State Water Board Issues Notification and Response Levels for PFBS in Drinking Water; DTSC to Finalize Carpets and Rugs with PFAS as “Priority Products” in 2021

Environmental Law  

March 12, 2021

There has been no shortage of recent regulatory developments concerning per- and polyfluoroalkyl substances (PFAS) in California, which are especially relevant to drinking water systems and the consumer product community.

On March 5, 2021, the State Water Resources Control Board (State Water Board), Division of Drinking Water (DDW), issued a notification level of 0.5 parts per billion (ppb), and a response level of 5 ppb, for perfluorobutane sulfonic acid (PFBS) in drinking water.  PFBS is a type of PFAS compound that is commonly used as a replacement compound for perfluorooctane sulfonic acid (PFOS).  PFOS and perfluorooctanoic acid (PFOA) are the two most common PFAS compounds and thus far have largely been the subject of most of California’s efforts to regulate and address public concerns with PFAS.  Accordingly, DDW’s issuance of notification and response levels for PFBS adds a new PFAS compound to the mix of DDW’s existing notification levels for PFOS (6.5 parts per trillion (ppt)) and PFOA (5.1 ppt).  DDW’s actions also appear to be the first regulatory standard established for “short-chain” PFAS compounds in California.

A notification level is the concentration of an unregulated drinking water contaminant that does not pose a significant health risk.  Public water systems are encouraged, though usually not required to test their water for contaminants that have notification levels, and if public water systems test, they are required to report exceedances to the State Water Board.  A response level is the level at which DDW recommends removal of a drinking water source from service.

DDW’s notification and response levels for PFBS are based on thyroid toxicity, as well as technical information sent to the State Water Board from the Office of Environmental Health Hazard Assessment (OEHHA).  At the moment, it does not appear that the State Water Board has requested OEHHA to develop a public health goal (PHG) for PFBS, which is an important step in the process to establish a maximum contaminant level (MCL)—a regulatory standard for drinking water that a public water system must comply with and could eventually be used as a groundwater remediation goal.  However, draft PHGs for PFOS and PFOA are expected later this year.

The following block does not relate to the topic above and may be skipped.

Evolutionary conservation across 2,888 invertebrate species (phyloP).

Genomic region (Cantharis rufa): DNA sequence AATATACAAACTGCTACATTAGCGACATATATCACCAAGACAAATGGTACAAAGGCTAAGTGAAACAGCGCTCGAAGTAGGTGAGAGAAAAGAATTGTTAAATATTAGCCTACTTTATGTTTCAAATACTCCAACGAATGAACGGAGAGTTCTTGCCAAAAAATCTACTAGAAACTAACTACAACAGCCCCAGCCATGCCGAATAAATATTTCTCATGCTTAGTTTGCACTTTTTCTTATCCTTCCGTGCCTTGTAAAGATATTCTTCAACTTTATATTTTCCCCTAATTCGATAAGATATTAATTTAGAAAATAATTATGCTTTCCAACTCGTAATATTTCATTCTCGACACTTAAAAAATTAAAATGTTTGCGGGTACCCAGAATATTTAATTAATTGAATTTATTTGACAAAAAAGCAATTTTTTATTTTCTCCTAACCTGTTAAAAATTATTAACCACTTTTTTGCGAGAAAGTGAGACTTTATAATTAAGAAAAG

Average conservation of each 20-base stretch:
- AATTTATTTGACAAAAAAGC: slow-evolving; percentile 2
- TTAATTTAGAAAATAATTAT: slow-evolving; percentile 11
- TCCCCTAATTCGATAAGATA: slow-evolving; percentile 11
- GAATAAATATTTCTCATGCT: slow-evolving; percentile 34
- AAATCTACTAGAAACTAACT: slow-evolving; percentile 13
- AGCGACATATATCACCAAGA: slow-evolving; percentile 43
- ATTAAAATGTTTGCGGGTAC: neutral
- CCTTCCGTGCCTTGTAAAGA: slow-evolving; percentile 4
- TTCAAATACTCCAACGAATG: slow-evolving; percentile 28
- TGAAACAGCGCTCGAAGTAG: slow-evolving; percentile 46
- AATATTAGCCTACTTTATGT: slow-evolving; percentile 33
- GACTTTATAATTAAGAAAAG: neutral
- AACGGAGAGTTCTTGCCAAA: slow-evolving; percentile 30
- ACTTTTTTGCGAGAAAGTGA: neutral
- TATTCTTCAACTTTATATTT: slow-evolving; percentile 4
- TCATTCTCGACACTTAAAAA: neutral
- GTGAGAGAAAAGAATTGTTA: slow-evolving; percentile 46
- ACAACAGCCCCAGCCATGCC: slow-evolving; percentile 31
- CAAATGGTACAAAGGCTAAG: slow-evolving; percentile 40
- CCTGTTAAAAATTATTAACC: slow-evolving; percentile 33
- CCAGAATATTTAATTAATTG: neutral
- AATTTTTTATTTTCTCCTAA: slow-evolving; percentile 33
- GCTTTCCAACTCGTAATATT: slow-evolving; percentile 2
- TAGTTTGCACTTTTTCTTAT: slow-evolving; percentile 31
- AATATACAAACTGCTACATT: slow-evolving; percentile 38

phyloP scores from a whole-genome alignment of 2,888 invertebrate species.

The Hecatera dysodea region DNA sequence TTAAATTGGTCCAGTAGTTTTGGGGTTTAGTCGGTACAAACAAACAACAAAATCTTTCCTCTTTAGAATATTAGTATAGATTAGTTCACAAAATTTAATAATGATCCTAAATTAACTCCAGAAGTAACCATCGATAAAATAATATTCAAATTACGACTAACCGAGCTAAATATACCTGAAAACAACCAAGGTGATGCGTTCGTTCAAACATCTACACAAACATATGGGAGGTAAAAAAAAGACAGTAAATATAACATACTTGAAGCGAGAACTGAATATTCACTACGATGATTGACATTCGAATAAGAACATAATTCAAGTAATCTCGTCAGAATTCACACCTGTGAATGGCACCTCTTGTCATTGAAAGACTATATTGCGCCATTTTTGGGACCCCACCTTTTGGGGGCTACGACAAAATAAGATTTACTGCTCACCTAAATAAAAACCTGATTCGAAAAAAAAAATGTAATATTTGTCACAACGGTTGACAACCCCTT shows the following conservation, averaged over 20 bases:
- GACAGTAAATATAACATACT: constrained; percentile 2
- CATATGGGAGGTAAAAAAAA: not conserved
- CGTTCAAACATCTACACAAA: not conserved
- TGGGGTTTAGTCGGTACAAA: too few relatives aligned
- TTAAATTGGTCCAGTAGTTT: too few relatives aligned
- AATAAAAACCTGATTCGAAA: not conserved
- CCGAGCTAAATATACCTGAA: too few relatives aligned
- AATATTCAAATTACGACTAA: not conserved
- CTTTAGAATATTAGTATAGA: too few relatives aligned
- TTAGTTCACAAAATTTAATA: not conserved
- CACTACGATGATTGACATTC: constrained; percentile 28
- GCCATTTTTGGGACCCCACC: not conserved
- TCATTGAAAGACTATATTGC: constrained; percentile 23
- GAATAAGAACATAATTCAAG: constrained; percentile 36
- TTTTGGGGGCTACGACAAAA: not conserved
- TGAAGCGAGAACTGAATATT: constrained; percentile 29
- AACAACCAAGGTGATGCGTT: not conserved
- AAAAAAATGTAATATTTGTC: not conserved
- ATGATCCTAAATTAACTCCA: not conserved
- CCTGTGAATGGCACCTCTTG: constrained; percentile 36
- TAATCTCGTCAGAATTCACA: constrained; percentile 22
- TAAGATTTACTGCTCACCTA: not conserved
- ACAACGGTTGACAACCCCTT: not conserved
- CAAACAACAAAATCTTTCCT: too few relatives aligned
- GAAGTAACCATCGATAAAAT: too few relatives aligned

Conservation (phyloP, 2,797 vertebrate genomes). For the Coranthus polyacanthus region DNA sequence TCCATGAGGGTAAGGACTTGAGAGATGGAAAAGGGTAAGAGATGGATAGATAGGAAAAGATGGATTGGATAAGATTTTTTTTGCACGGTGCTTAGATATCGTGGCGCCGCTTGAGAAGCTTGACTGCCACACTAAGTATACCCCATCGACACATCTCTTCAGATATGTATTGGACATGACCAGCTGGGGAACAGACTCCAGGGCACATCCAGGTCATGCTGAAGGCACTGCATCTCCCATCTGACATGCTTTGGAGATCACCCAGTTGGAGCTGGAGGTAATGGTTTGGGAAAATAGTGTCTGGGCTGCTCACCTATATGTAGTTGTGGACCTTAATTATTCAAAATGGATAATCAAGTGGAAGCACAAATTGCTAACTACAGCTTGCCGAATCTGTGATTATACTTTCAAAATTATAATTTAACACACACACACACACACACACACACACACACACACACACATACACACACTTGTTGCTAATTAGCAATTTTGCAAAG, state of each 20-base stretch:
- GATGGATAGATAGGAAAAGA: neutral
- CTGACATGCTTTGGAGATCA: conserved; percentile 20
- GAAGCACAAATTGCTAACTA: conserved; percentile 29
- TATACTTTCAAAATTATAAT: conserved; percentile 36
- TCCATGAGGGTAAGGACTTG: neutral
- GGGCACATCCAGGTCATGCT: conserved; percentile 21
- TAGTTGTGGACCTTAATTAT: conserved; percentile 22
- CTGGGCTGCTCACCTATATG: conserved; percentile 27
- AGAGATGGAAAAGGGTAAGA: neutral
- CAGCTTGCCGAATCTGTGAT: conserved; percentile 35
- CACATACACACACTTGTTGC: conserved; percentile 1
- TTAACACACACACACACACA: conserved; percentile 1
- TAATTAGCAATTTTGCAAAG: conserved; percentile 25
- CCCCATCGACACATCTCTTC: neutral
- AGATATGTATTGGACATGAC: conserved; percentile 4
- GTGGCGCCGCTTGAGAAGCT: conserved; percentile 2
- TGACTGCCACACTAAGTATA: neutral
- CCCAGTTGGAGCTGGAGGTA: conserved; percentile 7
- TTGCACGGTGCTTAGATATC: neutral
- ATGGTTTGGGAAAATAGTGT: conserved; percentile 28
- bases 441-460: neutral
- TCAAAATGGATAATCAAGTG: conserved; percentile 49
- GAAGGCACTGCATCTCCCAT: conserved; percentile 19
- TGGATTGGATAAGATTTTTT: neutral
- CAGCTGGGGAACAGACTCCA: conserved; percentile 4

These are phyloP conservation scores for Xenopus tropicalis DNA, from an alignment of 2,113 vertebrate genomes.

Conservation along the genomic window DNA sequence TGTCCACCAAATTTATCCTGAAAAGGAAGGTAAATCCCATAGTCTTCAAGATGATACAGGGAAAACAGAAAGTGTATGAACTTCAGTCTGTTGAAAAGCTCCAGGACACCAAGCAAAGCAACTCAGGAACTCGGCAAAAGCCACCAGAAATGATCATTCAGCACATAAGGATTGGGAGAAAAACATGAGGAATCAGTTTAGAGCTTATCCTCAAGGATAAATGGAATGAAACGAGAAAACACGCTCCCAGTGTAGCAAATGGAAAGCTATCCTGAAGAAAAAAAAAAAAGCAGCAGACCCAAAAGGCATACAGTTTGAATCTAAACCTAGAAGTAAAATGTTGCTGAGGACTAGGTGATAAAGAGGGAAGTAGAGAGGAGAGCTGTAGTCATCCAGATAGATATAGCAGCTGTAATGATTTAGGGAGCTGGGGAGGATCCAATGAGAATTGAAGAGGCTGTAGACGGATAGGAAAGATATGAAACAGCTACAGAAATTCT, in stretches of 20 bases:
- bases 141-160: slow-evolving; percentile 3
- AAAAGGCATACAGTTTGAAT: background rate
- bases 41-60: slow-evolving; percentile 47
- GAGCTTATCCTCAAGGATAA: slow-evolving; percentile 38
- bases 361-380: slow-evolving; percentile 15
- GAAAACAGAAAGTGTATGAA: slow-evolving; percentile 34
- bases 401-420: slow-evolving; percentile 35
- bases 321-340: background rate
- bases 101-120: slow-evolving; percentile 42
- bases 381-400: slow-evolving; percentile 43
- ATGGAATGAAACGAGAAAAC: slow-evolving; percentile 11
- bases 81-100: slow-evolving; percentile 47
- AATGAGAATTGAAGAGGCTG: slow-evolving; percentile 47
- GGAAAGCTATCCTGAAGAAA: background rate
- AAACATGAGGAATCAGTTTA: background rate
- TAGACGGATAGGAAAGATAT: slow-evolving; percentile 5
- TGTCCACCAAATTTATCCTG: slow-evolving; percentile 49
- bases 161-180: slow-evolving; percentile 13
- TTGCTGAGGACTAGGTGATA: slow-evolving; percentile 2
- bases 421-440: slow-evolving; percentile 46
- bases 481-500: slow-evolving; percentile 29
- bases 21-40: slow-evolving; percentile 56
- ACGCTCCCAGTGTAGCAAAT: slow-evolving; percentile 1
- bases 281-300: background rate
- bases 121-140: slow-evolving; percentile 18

Separately, the Department of Toxics Substances Control (DTSC) recently announced that the agency’s rulemaking efforts to adopt regulations listing carpets and rugs that contain PFAS substances as “priority products” will be finalized in 2021.  A “priority product” is a consumer product identified by DTSC that contains one or more chemicals (known as candidate chemicals) that have a hazardous trait that can harm people or the environment.  PFAS compounds are commonly used in a variety of consumer products such as carpets and rugs because they are resistant to heat, water and oil.  Once DTSC finalizes this rulemaking, priority product manufacturers are required to submit an alternatives analysis comparing the chemical of concern in the priority product with potential alternatives, or remove or replace the chemical of concern from the priority product or remove the product from the market.  For additional information regarding DTSC’s rulemaking, please click here and here.